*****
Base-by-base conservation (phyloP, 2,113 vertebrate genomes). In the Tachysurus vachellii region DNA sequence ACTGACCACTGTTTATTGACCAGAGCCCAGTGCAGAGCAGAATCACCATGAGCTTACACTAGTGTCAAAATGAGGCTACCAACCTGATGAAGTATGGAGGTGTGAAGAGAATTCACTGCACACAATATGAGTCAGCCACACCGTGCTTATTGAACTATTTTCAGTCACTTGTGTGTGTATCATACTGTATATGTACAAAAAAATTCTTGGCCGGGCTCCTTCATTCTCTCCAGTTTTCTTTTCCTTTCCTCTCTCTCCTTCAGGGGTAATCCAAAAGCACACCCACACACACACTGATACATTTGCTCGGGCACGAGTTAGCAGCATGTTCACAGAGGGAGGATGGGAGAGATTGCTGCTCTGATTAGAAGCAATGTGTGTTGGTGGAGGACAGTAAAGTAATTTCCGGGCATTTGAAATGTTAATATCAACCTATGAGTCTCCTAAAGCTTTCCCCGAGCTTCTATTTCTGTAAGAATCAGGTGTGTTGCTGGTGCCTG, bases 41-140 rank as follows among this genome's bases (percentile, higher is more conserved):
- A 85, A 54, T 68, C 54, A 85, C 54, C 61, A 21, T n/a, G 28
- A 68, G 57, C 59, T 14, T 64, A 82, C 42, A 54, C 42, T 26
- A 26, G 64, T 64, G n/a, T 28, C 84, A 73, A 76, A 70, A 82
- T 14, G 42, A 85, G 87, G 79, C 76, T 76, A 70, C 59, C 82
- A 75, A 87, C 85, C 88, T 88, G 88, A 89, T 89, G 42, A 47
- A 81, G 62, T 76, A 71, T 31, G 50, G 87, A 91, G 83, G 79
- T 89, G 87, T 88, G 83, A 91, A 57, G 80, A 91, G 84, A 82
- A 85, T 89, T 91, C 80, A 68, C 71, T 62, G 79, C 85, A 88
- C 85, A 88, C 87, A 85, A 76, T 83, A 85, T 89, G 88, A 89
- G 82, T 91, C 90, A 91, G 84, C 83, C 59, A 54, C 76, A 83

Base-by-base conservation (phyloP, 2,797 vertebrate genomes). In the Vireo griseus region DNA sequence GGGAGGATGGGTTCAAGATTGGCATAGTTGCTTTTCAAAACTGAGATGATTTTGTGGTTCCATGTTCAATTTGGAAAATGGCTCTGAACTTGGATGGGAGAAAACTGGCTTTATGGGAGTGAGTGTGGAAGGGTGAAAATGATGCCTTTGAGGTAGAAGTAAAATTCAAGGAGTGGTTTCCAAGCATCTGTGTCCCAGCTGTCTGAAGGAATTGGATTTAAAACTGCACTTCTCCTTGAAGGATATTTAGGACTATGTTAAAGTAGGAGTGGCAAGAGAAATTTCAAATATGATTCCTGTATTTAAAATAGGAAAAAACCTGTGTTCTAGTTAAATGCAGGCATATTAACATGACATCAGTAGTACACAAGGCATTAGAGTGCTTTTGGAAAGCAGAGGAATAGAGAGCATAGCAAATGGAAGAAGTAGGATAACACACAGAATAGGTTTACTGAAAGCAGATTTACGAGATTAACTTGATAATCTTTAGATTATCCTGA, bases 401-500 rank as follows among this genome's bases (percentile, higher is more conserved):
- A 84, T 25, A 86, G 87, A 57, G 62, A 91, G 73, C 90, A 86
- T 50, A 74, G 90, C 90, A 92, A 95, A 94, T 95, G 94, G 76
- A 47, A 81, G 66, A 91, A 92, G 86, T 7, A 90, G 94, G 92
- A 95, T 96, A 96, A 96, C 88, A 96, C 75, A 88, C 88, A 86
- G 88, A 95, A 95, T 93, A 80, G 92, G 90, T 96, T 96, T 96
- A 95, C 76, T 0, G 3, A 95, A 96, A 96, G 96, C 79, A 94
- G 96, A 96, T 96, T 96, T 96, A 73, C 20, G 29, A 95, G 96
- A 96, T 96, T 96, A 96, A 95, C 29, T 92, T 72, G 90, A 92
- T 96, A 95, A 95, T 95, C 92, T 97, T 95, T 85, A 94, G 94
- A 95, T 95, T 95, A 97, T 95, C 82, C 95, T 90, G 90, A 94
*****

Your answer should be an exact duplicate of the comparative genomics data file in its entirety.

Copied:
Base-by-base conservation (phyloP, 2,113 vertebrate genomes). In the Tachysurus vachellii region DNA sequence ACTGACCACTGTTTATTGACCAGAGCCCAGTGCAGAGCAGAATCACCATGAGCTTACACTAGTGTCAAAATGAGGCTACCAACCTGATGAAGTATGGAGGTGTGAAGAGAATTCACTGCACACAATATGAGTCAGCCACACCGTGCTTATTGAACTATTTTCAGTCACTTGTGTGTGTATCATACTGTATATGTACAAAAAAATTCTTGGCCGGGCTCCTTCATTCTCTCCAGTTTTCTTTTCCTTTCCTCTCTCTCCTTCAGGGGTAATCCAAAAGCACACCCACACACACACTGATACATTTGCTCGGGCACGAGTTAGCAGCATGTTCACAGAGGGAGGATGGGAGAGATTGCTGCTCTGATTAGAAGCAATGTGTGTTGGTGGAGGACAGTAAAGTAATTTCCGGGCATTTGAAATGTTAATATCAACCTATGAGTCTCCTAAAGCTTTCCCCGAGCTTCTATTTCTGTAAGAATCAGGTGTGTTGCTGGTGCCTG, bases 41-140 rank as follows among this genome's bases (percentile, higher is more conserved):
- A 85, A 54, T 68, C 54, A 85, C 54, C 61, A 21, T n/a, G 28
- A 68, G 57, C 59, T 14, T 64, A 82, C 42, A 54, C 42, T 26
- A 26, G 64, T 64, G n/a, T 28, C 84, A 73, A 76, A 70, A 82
- T 14, G 42, A 85, G 87, G 79, C 76, T 76, A 70, C 59, C 82
- A 75, A 87, C 85, C 88, T 88, G 88, A 89, T 89, G 42, A 47
- A 81, G 62, T 76, A 71, T 31, G 50, G 87, A 91, G 83, G 79
- T 89, G 87, T 88, G 83, A 91, A 57, G 80, A 91, G 84, A 82
- A 85, T 89, T 91, C 80, A 68, C 71, T 62, G 79, C 85, A 88
- C 85, A 88, C 87, A 85, A 76, T 83, A 85, T 89, G 88, A 89
- G 82, T 91, C 90, A 91, G 84, C 83, C 59, A 54, C 76, A 83

Base-by-base conservation (phyloP, 2,797 vertebrate genomes). In the Vireo griseus region DNA sequence GGGAGGATGGGTTCAAGATTGGCATAGTTGCTTTTCAAAACTGAGATGATTTTGTGGTTCCATGTTCAATTTGGAAAATGGCTCTGAACTTGGATGGGAGAAAACTGGCTTTATGGGAGTGAGTGTGGAAGGGTGAAAATGATGCCTTTGAGGTAGAAGTAAAATTCAAGGAGTGGTTTCCAAGCATCTGTGTCCCAGCTGTCTGAAGGAATTGGATTTAAAACTGCACTTCTCCTTGAAGGATATTTAGGACTATGTTAAAGTAGGAGTGGCAAGAGAAATTTCAAATATGATTCCTGTATTTAAAATAGGAAAAAACCTGTGTTCTAGTTAAATGCAGGCATATTAACATGACATCAGTAGTACACAAGGCATTAGAGTGCTTTTGGAAAGCAGAGGAATAGAGAGCATAGCAAATGGAAGAAGTAGGATAACACACAGAATAGGTTTACTGAAAGCAGATTTACGAGATTAACTTGATAATCTTTAGATTATCCTGA, bases 401-500 rank as follows among this genome's bases (percentile, higher is more conserved):
- A 84, T 25, A 86, G 87, A 57, G 62, A 91, G 73, C 90, A 86
- T 50, A 74, G 90, C 90, A 92, A 95, A 94, T 95, G 94, G 76
- A 47, A 81, G 66, A 91, A 92, G 86, T 7, A 90, G 94, G 92
- A 95, T 96, A 96, A 96, C 88, A 96, C 75, A 88, C 88, A 86
- G 88, A 95, A 95, T 93, A 80, G 92, G 90, T 96, T 96, T 96
- A 95, C 76, T 0, G 3, A 95, A 96, A 96, G 96, C 79, A 94
- G 96, A 96, T 96, T 96, T 96, A 73, C 20, G 29, A 95, G 96
- A 96, T 96, T 96, A 96, A 95, C 29, T 92, T 72, G 90, A 92
- T 96, A 95, A 95, T 95, C 92, T 97, T 95, T 85, A 94, G 94
- A 95, T 95, T 95, A 97, T 95, C 82, C 95, T 90, G 90, A 94